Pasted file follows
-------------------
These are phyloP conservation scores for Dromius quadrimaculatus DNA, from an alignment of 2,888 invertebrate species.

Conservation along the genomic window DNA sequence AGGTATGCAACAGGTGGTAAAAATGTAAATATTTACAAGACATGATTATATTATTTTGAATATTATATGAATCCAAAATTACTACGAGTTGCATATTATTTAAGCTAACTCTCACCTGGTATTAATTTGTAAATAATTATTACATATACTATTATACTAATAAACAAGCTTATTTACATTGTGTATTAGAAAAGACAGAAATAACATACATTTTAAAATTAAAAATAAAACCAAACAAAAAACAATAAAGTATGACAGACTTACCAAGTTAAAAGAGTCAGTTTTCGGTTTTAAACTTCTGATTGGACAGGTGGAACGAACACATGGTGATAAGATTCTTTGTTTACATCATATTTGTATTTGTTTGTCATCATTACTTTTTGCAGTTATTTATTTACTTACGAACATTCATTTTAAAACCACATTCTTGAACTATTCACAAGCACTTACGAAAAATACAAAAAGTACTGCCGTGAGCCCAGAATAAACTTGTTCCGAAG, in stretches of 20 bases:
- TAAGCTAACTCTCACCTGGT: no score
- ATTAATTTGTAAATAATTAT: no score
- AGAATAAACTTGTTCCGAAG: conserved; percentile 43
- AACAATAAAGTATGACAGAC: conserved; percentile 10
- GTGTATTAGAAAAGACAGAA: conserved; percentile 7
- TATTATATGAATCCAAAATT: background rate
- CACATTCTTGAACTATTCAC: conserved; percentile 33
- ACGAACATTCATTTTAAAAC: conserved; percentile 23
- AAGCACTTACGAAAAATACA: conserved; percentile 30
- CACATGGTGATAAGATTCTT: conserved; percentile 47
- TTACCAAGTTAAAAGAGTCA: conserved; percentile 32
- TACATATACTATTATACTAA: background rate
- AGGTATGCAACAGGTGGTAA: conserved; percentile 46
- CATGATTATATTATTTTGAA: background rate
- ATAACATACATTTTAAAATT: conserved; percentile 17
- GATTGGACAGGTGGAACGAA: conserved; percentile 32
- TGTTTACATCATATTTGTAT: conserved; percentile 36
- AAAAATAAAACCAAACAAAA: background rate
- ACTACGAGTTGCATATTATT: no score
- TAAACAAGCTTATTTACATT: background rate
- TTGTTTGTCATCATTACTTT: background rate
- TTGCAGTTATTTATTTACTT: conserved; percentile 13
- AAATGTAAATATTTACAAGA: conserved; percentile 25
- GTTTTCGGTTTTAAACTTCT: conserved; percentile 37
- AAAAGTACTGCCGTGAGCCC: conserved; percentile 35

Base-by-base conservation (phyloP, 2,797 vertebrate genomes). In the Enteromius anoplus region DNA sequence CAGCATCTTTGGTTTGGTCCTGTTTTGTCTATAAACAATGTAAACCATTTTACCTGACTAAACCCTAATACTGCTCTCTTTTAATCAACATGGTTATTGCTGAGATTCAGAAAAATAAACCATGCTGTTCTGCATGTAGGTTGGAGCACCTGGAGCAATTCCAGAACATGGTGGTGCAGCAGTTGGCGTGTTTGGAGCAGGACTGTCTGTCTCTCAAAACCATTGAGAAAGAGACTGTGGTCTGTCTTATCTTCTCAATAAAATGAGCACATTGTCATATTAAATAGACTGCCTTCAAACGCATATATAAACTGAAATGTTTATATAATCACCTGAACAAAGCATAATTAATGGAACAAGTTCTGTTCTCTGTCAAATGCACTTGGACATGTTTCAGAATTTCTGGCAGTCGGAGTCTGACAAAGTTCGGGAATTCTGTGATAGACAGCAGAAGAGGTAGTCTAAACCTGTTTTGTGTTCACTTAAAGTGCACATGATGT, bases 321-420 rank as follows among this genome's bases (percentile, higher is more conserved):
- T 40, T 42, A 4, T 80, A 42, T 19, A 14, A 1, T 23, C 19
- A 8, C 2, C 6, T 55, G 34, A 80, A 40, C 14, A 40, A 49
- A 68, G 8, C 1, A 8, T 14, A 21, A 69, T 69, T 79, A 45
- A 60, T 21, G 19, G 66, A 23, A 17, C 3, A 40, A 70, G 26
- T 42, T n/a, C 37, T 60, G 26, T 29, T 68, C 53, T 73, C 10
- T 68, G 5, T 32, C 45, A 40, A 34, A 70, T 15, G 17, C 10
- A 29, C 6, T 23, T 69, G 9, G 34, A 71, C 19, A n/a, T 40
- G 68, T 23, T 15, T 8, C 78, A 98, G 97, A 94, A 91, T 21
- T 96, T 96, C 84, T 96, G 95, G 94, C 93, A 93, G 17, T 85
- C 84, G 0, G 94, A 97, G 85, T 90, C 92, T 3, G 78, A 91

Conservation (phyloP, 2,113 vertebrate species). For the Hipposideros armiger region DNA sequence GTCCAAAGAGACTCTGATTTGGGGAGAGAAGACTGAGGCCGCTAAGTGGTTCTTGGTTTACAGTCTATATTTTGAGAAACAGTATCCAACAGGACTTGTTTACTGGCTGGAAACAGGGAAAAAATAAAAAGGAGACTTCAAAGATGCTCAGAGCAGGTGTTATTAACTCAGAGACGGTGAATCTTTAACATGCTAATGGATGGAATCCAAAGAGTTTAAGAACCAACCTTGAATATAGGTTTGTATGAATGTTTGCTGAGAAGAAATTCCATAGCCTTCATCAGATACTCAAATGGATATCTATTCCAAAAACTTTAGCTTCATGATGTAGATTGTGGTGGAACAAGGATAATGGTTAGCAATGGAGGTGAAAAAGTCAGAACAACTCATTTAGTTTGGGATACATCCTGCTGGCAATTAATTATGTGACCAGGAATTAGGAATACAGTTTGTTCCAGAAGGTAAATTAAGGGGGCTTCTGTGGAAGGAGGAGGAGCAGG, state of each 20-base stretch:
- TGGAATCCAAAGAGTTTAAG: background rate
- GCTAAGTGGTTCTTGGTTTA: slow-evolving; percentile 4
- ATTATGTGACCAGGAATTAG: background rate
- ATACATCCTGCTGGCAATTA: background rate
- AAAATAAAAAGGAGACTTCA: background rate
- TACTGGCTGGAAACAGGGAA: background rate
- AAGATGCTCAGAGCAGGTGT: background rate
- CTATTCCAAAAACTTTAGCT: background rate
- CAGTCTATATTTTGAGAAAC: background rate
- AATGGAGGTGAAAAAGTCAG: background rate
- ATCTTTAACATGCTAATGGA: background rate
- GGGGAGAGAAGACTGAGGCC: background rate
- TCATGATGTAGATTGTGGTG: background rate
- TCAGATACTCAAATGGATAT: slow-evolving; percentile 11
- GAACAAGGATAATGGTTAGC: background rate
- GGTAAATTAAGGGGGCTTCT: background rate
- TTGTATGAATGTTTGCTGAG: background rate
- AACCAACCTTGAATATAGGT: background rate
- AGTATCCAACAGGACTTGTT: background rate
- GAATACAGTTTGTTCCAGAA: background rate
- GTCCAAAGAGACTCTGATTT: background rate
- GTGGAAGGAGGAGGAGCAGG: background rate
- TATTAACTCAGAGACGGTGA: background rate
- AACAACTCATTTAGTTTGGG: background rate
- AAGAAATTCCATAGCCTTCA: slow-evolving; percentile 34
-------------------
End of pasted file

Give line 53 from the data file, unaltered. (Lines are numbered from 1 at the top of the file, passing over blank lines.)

- TCAGATACTCAAATGGATAT: slow-evolving; percentile 11